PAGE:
History, Memory, and Authority: How to Cultivate Holy Authority in the Classroom
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Each year the Alcuin Fellowship conducts a retreat for up to 35 classical educators from around the country. We purposely keep the retreat small to encourage great conversation and fellowship. There will be about three presentations from three of the Alcuin Fellows but the great majority of our time will be given to conversation, discussion, and fellowship.
Join us for the annual gathering of the Alcuin Fellows, academic leaders, and faculty from around the country as we gather to contemplate wisdom and discernment. We will all be reading Remembering the Christian Past (by Robert Wilken) and discussing it together. We will be considering such questions as these:
- What is authority and how does a person come to have it?
- How do we best remember the Christian past?
- What is the nature of memory and what is its relationship to authority?
- How do teachers come to have a holy and compelling authority among their students?
- What is the relationship between trustworthiness and authority?
Our Time Together
Pre-Reading & Interactive Discussion
Our time together will involve a deep-dive conversation (rather than passive lecture or tips & tricks). More than 50% of our time together will be discussion-based.
Anyone interested in the history and philosophy of education will enjoy this discussion. We will talk about the readings, explore ideas, and discuss how it all integrates with the philosophy of classical Christian education.
The following readings are required for discussion.
- Remembering the Christian Past by Robert Wilken
Dr. Chris Perrin is the co-founder of Classical Academic Press, a classical education curriculum, media, and consulting company and serves full- time as the CEO/publisher. Through CAP, Chris serves as a consultant to schools across the country. He is a nationally-recognized author and speaker committed to the national renewal of the liberal arts tradition. He is the director of the Alcuin Fellowship of classical educators and has published numerous books, articles, and lectures. Chris is a lover of goodness, truth, and beauty wherever it is found.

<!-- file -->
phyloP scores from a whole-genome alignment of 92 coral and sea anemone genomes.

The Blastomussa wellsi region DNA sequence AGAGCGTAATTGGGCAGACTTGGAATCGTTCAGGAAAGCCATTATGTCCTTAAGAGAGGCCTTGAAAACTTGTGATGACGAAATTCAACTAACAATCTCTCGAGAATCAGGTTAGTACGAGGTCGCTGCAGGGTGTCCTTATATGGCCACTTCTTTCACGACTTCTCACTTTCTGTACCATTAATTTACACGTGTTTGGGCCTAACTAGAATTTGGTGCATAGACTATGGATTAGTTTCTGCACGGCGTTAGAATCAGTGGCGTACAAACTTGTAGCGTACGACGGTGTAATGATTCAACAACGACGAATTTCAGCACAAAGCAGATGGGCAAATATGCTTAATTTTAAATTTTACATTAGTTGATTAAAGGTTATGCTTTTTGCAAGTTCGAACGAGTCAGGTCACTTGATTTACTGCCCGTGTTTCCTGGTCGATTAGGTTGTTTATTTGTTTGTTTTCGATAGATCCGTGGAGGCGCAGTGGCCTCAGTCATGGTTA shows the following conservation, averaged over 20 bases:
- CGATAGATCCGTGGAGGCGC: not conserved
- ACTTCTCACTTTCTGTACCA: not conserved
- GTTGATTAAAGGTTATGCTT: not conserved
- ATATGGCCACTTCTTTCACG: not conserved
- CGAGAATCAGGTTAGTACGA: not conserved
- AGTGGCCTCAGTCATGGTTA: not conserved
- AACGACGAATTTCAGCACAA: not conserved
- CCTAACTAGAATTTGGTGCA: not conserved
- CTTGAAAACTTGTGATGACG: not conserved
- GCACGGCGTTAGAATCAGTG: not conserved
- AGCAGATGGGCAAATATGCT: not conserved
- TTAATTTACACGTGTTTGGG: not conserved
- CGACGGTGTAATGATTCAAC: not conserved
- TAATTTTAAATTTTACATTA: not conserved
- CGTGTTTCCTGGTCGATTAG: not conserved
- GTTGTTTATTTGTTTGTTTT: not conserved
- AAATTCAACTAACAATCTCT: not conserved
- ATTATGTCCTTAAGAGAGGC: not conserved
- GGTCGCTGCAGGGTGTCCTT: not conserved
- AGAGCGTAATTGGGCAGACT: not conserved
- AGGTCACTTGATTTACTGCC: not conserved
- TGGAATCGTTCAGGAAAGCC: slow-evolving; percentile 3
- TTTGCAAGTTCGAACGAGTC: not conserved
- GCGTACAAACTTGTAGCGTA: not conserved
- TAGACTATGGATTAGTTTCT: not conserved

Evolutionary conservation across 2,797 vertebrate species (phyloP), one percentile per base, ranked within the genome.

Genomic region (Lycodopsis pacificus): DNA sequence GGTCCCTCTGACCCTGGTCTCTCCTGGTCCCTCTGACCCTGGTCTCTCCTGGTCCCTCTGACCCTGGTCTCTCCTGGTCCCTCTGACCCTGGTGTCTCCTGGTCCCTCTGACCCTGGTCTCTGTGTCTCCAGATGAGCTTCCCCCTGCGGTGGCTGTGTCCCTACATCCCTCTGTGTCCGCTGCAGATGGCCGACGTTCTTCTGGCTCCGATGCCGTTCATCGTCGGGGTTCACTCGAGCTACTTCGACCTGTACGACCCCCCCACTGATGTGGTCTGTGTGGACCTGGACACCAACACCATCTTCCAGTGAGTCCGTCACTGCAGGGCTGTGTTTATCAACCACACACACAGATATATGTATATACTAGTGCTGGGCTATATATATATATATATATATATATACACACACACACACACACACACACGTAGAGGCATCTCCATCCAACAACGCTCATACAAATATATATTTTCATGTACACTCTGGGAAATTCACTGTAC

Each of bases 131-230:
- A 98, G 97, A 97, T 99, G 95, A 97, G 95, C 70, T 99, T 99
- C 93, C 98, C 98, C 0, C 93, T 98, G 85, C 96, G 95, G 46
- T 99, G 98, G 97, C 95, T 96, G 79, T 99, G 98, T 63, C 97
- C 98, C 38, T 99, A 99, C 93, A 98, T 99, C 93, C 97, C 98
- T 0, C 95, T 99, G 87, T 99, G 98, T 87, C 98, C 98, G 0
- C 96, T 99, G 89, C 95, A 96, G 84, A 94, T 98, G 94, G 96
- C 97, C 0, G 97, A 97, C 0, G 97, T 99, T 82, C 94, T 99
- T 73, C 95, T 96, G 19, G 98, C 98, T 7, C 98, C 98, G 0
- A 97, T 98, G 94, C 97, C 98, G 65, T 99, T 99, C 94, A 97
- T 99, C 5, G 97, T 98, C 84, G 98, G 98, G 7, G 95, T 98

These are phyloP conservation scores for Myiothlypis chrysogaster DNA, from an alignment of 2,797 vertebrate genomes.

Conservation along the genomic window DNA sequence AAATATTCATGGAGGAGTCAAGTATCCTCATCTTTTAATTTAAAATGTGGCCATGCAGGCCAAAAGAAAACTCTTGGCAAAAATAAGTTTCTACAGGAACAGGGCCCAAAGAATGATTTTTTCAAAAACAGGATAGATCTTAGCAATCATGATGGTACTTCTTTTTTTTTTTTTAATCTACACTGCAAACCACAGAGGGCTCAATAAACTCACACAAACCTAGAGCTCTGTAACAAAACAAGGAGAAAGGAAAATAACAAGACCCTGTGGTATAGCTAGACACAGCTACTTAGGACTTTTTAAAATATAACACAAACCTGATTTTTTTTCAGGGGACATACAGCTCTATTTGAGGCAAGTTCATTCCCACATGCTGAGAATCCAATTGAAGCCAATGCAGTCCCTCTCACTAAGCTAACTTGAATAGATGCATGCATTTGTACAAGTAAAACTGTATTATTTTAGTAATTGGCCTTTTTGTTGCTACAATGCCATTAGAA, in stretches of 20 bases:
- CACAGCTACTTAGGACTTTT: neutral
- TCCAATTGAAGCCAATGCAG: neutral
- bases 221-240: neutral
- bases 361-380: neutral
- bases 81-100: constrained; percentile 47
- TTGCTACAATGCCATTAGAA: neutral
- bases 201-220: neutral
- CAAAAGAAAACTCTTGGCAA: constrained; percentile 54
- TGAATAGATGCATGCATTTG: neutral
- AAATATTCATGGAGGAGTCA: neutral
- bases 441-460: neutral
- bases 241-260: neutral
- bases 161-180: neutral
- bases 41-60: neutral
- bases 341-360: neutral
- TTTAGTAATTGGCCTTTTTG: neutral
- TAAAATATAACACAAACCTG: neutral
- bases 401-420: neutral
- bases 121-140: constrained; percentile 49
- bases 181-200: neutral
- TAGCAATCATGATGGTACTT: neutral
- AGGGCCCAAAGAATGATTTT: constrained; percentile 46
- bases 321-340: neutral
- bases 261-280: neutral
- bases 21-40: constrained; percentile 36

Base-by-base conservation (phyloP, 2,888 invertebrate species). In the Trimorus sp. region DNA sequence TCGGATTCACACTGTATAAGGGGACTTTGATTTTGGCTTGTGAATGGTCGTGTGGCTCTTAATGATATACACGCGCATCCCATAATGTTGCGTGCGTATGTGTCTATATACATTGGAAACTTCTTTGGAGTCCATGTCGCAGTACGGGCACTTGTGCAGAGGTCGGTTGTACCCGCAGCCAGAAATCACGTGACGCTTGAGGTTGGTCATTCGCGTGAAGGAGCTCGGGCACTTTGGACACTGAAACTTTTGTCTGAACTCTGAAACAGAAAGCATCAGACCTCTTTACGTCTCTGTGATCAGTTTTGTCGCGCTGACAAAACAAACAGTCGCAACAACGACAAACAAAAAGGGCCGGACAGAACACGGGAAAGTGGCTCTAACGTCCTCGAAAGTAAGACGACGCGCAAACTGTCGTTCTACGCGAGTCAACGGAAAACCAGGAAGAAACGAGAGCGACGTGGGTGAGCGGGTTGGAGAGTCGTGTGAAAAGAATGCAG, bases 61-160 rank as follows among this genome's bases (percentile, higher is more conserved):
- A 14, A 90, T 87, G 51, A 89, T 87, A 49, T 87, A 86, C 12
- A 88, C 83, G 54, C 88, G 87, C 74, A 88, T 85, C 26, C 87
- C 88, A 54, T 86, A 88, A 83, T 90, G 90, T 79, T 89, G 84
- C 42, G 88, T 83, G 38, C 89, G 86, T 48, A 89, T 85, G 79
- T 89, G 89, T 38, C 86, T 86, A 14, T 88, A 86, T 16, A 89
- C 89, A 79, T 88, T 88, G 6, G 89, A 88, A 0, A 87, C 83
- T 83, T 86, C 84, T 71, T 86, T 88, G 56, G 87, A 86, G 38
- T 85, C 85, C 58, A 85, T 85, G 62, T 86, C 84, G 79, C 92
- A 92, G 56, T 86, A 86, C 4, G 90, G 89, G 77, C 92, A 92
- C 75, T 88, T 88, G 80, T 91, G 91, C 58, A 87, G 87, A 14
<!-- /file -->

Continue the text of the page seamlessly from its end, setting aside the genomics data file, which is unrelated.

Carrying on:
James Davison Hunter
James Davison Hunter is LaBrosse-Levinson Distinguished Professor of Religion, Culture and Social Theory at the University of Virginia. He completed his doctorate at Rutgers University in 1981 under the direction of Peter L. Berger and then joined the faculty of the University of Virginia in 1983. Hunter has written nine books, edited four books, and published a wide range of essays, articles, and reviews—all variously concerned with the problem of meaning and moral order in a time of political and cultural change in American life. In 2004, he was appointed by the White House to a six-year term to the National Council of the National Endowment for the Humanities. In 2005, he won the Weaver Prize for Scholarly Letters. Since 1995, Hunter has served as the Executive Director of the Institute for Advanced Studies in Culture. Over the years, his research findings have been presented to audiences on National Public Radio and C-Span, at the National Endowment for the Arts, and at dozens of colleges and universities around the country.
Kevin Clark, DLS, is the founder and President of The Ecclesial Schools Initiative, Inc. He believes his vocation as a Christian educator to be in service of the Church and the family as they seek to train children in the fear and admonition of the Lord. Kevin’s Christian Classical Education experience spans 17 years, including 15 at The Geneva School, where he taught extensively and later became Academic Dean. He has been an Alcuin Fellow for the last 10 years and is also a teaching fellow at Templeton Honors College at Eastern University. Kevin earned a doctorate from Georgetown University that focused on liberal arts education and interdisciplinary practice, and he is the coauthor of the book The Liberal Arts Tradition: A Philosophy of Christian Classical Education. Kevin and his wife, Taryn, have four children—Aubrey, Caedmon, Naomi, and Eleanor.